}
                        return Task.CompletedTask;
                    }
                };
            });
        services.AddCors(options => options.AddPolicy("ApiCorsPolicy", builder =>
        {
            builder.WithOrigins("https://www.bariskisir.com").AllowAnyMethod().AllowAnyHeader().AllowCredentials();
        }));
        services.AddMvc().SetCompatibilityVersion(CompatibilityVersion.Version_2_2);
        services.AddAuthentication(JwtBearerDefaults.AuthenticationScheme);
    }
    public void Configure(IApplicationBuilder app, IHostingEnvironment env)
    {
        if (env.IsDevelopment())
        {
            app.UseDeveloperExceptionPage();
        }
        else
        {
            app.UseHsts();
        }
        app.UseHttpsRedirection();
        app.UseAuthentication();
        app.UseCors("ApiCorsPolicy");
        app.UseMvc();
    }
}


Hash and Salt

A hash is not ‘encryption’ – it cannot be decrypted back to the original text (it is a ‘one-way’ cryptographic function, and is a fixed size for any size of source text). This makes it suitable when it is appropriate to compare ‘hashed’ versions of texts, as opposed to decrypting the text to obtain the original version.

Hash is cannot be decrypted back to the original text but attackers may find the original text by hashing list of common passwords and compare with hashed value.

Lets say user’s password is “test123” and stored as sha512 hashed which is

"daef4953b9783365cad6615223720506cc46c5167cd16ab500fa597aa08ff964eb24fb19687f34d7665f778fcb6c5358fc0a5b81e1662cf90f73a2671c53f991"

There are wordlists on web that store common passwords with hash values.

Sha512-Decrypter

“test123” is a common password and websites already have hashed value of the password. If we search the hashed value, we will get the original text. Thats why we need to use salt.

Salt is a random string that we append to password before we hash it. Salt could be any string, I generally use guid for each user.

When user registers, we will hash “test123_b4e657f4-0c52-47a5-a177-a0fa1fa30c06” and result will be

"BED1E86E586994BE4524DAAE037F6E0AC464044A6EBFB2F3DDD127DDF4DEC5C7DBCF4B7D8A2C1BBF036F49B07ED08CB79A275728593B4FFF8675026916D31B4A"

We will save salt and hashed value to user table. We can hash password+salt multiple times for more protection.

jwt-mysql-user

When user logins, we will do the same thing and compare the hashed values. If match, we will generate token.

public static class CryptoUtil
{
    public static string GenerateSalt()
    {
        var salt = Guid.NewGuid().ToString();
        return salt;
    }
    private static string Hash(string text)
    {
        string result = null;
        if (!string.IsNullOrWhiteSpace(text))
        {
            var encoding = new UTF8Encoding();
            var sha512Provider = new SHA512CryptoServiceProvider();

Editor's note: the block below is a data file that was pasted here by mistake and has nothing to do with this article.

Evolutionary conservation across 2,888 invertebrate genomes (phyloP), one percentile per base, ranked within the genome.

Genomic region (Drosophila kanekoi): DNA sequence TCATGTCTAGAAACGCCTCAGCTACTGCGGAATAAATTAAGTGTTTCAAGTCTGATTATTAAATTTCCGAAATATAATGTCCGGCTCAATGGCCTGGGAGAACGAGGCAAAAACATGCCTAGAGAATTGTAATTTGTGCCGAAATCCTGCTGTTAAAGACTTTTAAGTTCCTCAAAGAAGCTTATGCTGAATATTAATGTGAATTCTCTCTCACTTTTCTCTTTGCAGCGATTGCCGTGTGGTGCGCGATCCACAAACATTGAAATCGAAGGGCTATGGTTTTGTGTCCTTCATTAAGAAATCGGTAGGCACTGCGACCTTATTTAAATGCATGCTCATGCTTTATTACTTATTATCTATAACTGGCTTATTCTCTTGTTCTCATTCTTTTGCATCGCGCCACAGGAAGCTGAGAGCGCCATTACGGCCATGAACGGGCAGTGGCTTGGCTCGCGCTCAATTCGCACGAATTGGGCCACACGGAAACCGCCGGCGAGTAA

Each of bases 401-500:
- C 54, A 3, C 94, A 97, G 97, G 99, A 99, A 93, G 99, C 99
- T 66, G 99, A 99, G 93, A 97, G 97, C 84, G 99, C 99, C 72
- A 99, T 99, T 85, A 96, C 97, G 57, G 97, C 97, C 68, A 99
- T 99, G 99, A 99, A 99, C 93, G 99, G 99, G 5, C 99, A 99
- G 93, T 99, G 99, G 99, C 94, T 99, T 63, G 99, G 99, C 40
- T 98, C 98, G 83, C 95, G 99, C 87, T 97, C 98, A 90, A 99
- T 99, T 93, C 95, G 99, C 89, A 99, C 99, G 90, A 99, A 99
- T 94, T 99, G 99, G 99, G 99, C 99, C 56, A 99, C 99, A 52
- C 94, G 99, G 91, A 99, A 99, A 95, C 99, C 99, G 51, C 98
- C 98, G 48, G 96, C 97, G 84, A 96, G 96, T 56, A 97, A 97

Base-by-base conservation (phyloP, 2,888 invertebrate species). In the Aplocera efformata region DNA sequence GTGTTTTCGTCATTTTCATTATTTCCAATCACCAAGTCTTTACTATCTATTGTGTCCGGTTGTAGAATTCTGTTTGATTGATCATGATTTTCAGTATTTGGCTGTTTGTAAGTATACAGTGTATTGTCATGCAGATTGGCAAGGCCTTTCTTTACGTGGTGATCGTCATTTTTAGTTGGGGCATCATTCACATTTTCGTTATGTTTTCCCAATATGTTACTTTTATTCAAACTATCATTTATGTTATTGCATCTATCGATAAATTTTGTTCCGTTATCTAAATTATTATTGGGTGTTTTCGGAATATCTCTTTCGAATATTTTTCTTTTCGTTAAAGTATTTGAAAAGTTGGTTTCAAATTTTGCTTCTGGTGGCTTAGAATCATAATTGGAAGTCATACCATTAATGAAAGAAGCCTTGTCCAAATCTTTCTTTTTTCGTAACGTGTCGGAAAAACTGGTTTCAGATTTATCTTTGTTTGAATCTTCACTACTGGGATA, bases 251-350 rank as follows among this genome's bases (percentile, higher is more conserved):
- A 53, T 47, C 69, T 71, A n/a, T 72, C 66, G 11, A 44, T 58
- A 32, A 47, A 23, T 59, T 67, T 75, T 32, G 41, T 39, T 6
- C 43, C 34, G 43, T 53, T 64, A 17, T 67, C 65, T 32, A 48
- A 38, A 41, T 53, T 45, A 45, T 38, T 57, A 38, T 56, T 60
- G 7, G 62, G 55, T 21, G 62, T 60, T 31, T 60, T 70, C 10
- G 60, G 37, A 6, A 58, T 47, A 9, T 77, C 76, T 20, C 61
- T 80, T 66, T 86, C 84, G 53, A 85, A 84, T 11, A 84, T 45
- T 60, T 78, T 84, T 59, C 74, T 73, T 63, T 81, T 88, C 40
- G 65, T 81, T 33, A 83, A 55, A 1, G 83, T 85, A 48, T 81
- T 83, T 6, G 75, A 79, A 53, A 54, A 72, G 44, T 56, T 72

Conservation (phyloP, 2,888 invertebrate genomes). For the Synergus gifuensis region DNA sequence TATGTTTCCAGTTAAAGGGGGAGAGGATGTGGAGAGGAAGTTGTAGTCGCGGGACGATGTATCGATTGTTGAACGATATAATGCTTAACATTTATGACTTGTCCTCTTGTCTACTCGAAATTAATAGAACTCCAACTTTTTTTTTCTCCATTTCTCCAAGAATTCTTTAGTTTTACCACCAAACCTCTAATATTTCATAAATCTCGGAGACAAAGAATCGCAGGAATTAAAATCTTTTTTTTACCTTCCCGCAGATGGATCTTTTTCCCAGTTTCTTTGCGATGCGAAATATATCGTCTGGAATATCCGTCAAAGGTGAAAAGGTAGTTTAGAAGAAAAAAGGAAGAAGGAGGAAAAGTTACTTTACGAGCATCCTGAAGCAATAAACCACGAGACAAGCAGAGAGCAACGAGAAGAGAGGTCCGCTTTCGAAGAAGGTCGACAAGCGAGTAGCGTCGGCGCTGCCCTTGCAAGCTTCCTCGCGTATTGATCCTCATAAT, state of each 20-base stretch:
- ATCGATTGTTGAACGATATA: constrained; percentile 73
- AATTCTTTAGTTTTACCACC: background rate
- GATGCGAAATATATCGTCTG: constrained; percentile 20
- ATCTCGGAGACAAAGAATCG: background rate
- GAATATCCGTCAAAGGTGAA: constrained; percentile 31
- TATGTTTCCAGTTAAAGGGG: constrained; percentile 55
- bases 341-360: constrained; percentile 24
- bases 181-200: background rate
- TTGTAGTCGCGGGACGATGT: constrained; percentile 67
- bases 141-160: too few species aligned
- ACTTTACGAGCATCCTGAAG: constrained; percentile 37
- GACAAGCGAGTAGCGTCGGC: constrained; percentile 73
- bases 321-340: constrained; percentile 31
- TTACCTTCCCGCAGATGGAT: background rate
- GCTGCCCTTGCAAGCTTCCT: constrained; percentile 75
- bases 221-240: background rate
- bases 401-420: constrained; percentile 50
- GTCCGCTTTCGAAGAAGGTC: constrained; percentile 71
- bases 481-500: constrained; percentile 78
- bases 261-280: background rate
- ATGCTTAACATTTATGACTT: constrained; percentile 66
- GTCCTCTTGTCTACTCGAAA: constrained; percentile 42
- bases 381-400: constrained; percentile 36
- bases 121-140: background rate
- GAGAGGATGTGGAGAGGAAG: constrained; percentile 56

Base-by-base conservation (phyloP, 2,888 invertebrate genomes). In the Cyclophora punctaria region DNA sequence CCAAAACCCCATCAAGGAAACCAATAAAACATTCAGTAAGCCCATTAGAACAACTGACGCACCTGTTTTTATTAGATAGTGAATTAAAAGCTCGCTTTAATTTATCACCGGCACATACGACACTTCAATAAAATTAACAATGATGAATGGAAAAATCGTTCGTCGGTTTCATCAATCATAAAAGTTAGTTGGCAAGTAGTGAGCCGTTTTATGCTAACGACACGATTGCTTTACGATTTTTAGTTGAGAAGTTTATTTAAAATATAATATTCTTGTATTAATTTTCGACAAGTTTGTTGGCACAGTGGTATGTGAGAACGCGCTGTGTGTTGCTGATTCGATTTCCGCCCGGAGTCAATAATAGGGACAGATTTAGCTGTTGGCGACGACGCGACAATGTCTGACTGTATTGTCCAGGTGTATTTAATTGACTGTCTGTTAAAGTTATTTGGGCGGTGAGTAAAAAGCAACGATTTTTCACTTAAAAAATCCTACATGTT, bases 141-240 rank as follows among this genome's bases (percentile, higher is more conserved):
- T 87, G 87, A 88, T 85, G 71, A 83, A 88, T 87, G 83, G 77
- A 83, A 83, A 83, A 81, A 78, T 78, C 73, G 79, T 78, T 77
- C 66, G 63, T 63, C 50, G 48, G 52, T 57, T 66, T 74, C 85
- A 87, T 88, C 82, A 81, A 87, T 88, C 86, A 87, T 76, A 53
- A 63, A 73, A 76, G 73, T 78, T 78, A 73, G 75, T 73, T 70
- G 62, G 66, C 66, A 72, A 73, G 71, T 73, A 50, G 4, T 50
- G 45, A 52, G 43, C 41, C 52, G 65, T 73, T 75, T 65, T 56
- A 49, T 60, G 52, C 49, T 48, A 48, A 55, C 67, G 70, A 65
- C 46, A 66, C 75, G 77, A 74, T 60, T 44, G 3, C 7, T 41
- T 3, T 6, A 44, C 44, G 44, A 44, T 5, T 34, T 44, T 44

var data = sha512Provider.ComputeHash(encoding.GetBytes(text));
            result = ByteToHex(data);
        }
        return result;
    }
    public static string HashMultiple(string text)
    {
        var hashedString = text;
        for (int i = 0; i < 7; i++)
        {
            hashedString = Hash(hashedString);
        }
        return hashedString;
    }
    private static string ByteToHex(byte[] input)
    {
        var stringBuilder = new StringBuilder(string.Empty);
        for (var i = 0; i < input.Length; i++)
        {
            stringBuilder.Append(input[i].ToString("X2"));
        }
        return stringBuilder.ToString();
    }
    public static bool VerifyPassword(string password, string salt, string hashedPassword)
    {
        var result = false;
        var salted = password + salt;
        var hashed = HashMultiple(salted);
        if (hashedPassword == hashed)
        {
            result = true;
        }
        return result;
    }
}


MySql Configuration

User table

CREATE DATABASE IF NOT EXISTS `netcoreauthjwtmysql` /*!40100 DEFAULT CHARACTER SET utf8 */ /*!80016 DEFAULT ENCRYPTION='N' */;
USE `netcoreauthjwtmysql`;

-- Dumping structure for table netcoreauthjwtmysql.user
CREATE TABLE IF NOT EXISTS `user` (
  `ID` int(11) NOT NULL AUTO_INCREMENT,
  `EMAIL` varchar(50) NOT NULL DEFAULT '0',
  `SALT` varchar(36) NOT NULL DEFAULT '0',
  `PASSWORD` varchar(128) NOT NULL DEFAULT '0',
  `ROLE` varchar(20) NOT NULL DEFAULT '0',
  PRIMARY KEY (`ID`),
  KEY `IX_EMAIL` (`EMAIL`)
) ENGINE=InnoDB AUTO_INCREMENT=1 DEFAULT CHARSET=utf8;


NuGet Package for MySQL

Pomelo.EntityFrameworkCore.MySql

In .NET Core, we dont have gui to generate DbContext, we can run the code below in source folder to generate or update DbContext.

dotnet ef dbcontext scaffold "server=localhost;port=3306;user=root;password=root;database=netcoreauthjwtmysql" Pomelo.EntityFrameworkCore.MySql -o Models/Db -f


Postman requests

jwt-postman-register-1
jwt-postman-register-2

jwt-postman-login-1
jwt-postman-login-2

jwt-postman-auth


You can download source code, db script and postman requests from here –> Download